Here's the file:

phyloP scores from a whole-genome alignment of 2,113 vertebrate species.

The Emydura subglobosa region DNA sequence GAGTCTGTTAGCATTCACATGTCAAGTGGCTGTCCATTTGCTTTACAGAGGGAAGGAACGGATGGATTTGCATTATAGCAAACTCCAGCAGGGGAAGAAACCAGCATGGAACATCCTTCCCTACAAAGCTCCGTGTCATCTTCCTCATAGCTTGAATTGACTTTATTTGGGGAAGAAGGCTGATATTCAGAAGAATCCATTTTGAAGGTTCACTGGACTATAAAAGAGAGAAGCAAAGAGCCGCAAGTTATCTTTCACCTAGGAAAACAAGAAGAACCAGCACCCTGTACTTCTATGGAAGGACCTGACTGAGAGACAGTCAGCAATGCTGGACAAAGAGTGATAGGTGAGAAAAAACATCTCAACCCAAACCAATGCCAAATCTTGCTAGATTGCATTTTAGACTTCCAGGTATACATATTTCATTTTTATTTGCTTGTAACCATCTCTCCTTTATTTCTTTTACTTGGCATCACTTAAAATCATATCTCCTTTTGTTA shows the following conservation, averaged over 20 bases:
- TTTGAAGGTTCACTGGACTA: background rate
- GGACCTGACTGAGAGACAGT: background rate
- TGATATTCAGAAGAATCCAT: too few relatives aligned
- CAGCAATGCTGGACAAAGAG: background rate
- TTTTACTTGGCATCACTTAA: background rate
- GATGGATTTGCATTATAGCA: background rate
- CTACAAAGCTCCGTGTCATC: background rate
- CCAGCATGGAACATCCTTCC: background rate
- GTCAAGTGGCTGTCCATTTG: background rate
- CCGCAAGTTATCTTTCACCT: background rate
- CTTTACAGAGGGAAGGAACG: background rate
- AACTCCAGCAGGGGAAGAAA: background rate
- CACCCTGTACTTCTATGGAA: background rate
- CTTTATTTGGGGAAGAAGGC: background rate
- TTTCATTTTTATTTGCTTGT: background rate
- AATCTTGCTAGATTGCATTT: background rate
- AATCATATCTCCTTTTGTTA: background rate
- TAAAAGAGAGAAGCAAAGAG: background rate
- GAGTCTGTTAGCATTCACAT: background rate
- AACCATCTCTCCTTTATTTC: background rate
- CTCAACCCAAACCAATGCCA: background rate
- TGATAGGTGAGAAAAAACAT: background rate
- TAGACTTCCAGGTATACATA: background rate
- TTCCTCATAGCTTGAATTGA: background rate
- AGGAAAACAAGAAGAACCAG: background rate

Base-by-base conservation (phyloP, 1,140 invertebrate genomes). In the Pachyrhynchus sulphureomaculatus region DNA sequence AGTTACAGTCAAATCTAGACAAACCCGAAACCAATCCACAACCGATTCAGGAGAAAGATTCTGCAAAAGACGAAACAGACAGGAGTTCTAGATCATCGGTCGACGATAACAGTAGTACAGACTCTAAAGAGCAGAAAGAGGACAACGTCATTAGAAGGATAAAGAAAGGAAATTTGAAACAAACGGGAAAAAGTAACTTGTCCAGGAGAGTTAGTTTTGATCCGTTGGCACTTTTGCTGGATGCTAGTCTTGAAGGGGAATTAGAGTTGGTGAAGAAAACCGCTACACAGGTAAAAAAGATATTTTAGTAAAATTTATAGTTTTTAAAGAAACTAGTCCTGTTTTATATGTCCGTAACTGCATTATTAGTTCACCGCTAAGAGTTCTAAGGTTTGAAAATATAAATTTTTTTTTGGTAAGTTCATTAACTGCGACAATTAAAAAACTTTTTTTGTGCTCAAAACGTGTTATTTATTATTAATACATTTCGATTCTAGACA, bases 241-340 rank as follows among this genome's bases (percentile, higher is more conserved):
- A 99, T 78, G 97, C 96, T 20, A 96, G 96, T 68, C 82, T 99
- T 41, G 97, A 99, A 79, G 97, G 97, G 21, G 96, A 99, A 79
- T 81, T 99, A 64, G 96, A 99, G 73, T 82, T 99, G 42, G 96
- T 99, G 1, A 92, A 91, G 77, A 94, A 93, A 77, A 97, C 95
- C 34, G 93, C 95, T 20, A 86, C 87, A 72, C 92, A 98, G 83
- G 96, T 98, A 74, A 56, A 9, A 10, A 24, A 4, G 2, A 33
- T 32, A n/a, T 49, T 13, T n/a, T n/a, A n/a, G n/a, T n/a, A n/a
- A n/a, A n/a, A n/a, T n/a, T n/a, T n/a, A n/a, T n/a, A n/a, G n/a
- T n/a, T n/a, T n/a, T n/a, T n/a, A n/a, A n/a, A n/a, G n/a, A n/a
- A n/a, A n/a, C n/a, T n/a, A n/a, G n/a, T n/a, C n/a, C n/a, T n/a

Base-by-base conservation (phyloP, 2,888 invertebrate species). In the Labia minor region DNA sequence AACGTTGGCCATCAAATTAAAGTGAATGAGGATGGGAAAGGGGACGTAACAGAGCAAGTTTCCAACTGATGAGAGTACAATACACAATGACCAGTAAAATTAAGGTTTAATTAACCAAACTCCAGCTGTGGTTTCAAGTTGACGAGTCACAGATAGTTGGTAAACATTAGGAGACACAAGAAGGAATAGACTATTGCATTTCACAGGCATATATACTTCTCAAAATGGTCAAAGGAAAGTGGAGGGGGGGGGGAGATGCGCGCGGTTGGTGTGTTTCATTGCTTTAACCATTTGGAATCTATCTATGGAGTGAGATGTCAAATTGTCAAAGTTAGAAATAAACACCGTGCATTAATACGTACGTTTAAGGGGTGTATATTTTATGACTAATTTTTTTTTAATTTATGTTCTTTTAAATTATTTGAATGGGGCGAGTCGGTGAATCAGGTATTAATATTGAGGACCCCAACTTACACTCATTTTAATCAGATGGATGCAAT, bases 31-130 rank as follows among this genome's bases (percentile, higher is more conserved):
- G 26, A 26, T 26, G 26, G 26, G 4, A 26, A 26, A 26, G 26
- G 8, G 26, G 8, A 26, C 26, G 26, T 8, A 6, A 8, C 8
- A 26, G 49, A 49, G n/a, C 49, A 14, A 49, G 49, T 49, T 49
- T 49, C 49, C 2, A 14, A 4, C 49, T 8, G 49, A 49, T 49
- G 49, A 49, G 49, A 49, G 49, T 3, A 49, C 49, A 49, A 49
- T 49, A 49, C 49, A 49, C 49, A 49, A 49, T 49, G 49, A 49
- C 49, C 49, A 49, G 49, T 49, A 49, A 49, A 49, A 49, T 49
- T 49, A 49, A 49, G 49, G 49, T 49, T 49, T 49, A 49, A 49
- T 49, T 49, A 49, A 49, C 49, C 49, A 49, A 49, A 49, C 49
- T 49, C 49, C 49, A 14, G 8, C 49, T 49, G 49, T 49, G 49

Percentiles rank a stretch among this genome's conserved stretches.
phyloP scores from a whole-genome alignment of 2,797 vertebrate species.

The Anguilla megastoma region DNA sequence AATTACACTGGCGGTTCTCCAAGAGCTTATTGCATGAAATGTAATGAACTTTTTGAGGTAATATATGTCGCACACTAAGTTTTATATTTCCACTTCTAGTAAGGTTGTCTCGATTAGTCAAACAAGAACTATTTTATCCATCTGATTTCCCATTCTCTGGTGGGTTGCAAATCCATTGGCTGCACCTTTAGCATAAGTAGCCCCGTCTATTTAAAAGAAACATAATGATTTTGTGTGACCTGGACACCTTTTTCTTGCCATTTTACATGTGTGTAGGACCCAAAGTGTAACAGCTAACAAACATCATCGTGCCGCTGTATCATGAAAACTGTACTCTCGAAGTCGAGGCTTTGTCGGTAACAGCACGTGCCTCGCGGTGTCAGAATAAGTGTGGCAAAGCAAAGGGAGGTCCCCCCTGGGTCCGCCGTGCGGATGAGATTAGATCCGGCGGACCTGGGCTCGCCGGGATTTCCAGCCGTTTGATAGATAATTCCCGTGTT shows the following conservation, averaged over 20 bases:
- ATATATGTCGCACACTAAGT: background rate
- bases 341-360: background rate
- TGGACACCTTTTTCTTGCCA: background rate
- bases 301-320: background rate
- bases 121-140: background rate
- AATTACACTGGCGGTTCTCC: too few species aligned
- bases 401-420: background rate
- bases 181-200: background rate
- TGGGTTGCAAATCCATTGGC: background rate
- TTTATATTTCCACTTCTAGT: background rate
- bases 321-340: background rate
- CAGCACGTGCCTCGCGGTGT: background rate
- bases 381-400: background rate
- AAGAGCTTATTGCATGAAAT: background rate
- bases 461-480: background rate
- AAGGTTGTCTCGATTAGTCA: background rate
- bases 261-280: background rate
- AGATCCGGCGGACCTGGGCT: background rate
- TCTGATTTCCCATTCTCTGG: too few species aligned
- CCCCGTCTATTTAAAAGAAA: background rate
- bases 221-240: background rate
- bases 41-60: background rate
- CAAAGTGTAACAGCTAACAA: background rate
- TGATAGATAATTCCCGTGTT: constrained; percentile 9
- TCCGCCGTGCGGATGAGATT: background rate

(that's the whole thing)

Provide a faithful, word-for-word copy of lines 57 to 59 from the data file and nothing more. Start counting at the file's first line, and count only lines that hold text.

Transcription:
- bases 121-140: background rate
- AATTACACTGGCGGTTCTCC: too few species aligned
- bases 401-420: background rate